Urban Atmospheric Science

Programme overview

The Urban Atmospheric Science programme aimed to generate new knowledge and predictive capacity of key environmental processes governing the distribution, transport, and transformation of atmospheric pollutants in urban areas, informed by, and informing, research in pollutant exposure and risk to human health.

Background & objectives

Assessing the risk of air pollution to people in urban areas, developing policies to protect them, and monitoring the effects of these policies is difficult because it is hard to understand and predict how pollutants behave in the urban environment. Some reasons for this include lack of understanding of basic processes governing pollutant concentration and distribution in the urban atmosphere, how the urban atmosphere interacts with the overlying boundary layer, how this might be altered by changes in climate and the built environment itself, and how all this impacts on human health.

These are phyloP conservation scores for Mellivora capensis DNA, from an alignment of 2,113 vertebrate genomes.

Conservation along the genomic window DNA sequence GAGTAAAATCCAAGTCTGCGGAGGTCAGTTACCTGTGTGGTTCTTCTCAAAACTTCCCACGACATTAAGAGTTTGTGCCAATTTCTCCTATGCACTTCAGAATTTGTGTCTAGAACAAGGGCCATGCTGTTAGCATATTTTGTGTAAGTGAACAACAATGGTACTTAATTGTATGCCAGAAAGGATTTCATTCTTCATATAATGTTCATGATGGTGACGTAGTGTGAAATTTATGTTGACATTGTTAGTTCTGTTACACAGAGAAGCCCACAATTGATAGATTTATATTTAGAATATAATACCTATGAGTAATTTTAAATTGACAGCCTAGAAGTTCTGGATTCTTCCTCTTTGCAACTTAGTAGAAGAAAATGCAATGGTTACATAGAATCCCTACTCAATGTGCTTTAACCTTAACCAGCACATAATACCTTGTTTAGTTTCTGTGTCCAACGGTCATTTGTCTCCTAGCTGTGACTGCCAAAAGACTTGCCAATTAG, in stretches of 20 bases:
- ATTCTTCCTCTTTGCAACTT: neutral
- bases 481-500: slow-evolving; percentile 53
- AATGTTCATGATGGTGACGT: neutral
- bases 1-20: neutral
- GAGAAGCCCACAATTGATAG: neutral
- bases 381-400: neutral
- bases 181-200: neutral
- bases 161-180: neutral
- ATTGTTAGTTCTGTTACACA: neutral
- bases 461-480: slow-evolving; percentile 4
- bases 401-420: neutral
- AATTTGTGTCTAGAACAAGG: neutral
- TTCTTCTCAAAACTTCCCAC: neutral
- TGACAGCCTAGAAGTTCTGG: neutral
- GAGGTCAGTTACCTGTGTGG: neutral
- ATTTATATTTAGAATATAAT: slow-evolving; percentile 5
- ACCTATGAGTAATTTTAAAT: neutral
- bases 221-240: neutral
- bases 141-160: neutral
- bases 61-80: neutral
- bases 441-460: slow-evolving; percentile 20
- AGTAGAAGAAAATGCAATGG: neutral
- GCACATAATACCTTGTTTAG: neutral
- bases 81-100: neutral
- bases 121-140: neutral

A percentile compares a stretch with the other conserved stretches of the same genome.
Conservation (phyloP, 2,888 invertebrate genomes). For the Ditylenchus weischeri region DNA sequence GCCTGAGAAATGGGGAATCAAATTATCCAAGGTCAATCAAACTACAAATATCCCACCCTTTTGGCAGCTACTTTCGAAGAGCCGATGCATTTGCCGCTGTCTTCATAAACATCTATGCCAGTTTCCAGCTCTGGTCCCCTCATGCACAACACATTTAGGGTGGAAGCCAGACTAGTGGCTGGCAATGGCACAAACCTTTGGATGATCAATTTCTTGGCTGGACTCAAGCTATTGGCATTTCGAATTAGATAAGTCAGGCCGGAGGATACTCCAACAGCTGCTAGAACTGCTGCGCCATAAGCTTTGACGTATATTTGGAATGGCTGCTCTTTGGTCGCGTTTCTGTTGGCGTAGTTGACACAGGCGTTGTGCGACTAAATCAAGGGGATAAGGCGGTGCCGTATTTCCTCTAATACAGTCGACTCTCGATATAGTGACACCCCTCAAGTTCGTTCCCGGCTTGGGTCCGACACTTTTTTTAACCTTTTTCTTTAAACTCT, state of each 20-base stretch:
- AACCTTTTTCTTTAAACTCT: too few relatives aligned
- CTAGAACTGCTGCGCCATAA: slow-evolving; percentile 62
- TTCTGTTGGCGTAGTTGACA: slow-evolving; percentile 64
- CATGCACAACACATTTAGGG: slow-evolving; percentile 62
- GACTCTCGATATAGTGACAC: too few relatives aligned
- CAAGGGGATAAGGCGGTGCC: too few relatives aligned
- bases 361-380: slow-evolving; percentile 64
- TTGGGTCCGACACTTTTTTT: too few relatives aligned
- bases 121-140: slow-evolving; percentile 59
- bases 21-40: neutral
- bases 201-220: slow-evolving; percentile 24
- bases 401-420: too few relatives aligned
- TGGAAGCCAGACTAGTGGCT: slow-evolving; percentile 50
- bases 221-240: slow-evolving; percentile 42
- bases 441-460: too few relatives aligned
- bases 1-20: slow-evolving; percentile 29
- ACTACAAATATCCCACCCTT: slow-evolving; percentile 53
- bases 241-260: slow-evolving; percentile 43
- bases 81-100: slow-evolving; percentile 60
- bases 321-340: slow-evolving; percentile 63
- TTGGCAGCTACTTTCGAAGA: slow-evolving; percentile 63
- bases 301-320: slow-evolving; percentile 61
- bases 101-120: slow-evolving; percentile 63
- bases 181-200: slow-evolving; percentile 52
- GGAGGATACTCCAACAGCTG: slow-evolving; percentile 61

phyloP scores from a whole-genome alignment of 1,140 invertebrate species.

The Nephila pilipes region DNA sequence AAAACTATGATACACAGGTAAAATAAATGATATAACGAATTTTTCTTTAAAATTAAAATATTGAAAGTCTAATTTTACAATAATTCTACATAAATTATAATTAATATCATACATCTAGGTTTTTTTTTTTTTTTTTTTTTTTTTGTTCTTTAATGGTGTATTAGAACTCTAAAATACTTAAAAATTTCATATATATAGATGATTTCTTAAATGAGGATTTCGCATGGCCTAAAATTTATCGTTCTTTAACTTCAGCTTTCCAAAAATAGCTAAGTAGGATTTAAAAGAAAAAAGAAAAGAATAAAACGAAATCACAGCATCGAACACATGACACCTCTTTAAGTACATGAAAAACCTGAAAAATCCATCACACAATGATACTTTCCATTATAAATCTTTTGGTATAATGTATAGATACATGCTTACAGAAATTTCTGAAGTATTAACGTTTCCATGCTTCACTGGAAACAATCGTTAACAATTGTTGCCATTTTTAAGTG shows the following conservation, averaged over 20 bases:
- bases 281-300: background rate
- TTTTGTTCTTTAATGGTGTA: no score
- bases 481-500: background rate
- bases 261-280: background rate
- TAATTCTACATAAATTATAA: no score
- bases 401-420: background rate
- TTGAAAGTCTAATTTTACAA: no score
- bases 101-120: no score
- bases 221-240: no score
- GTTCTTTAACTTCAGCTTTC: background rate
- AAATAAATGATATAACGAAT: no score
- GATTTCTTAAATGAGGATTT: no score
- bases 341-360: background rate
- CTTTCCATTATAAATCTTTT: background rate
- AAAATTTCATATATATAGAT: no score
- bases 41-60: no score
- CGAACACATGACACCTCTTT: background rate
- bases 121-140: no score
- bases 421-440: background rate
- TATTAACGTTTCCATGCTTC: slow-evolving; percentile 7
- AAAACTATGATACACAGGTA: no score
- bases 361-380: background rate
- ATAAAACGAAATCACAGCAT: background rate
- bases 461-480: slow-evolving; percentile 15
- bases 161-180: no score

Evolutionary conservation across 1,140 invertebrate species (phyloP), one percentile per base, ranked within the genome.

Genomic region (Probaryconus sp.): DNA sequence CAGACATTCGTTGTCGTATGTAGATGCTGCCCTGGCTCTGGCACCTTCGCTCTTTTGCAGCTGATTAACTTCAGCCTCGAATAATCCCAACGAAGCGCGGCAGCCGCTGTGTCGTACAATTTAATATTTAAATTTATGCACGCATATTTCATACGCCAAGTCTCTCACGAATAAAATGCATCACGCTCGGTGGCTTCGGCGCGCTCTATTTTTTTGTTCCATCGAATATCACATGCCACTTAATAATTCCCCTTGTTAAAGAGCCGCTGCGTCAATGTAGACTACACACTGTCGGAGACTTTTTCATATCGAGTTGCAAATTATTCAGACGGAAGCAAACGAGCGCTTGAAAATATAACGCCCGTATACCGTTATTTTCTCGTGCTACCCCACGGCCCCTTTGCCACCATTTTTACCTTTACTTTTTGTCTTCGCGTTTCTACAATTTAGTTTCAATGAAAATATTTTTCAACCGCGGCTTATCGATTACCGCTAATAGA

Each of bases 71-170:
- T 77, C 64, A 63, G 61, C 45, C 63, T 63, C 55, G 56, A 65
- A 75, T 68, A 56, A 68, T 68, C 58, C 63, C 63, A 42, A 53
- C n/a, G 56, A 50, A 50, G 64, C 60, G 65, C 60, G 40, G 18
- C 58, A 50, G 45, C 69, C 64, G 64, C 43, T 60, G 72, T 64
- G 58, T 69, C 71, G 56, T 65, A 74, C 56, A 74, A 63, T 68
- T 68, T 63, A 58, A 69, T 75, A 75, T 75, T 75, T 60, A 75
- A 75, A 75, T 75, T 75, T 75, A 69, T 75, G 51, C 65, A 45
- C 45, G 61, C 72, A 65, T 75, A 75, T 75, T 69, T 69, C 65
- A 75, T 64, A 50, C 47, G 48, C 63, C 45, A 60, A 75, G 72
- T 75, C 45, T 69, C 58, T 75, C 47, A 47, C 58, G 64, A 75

The programme aimed to:

  • Improve measurements and monitoring of the distribution of pollutants and pathogens at required time and space scales.
  • Improve knowledge of processes and models of the dynamics of transport and transformation of pollutants and pathogens in the environment.
  • Improve assessments of pollutant and pathogen exposure and risk to humans.

Report & key findings

The Urban Atmospheric Science programme consisted of a multi-institutional consortium entitled ClearfLo: Clean Air for London - external link.

A list of published papers - external link is available on the ClearfLo website.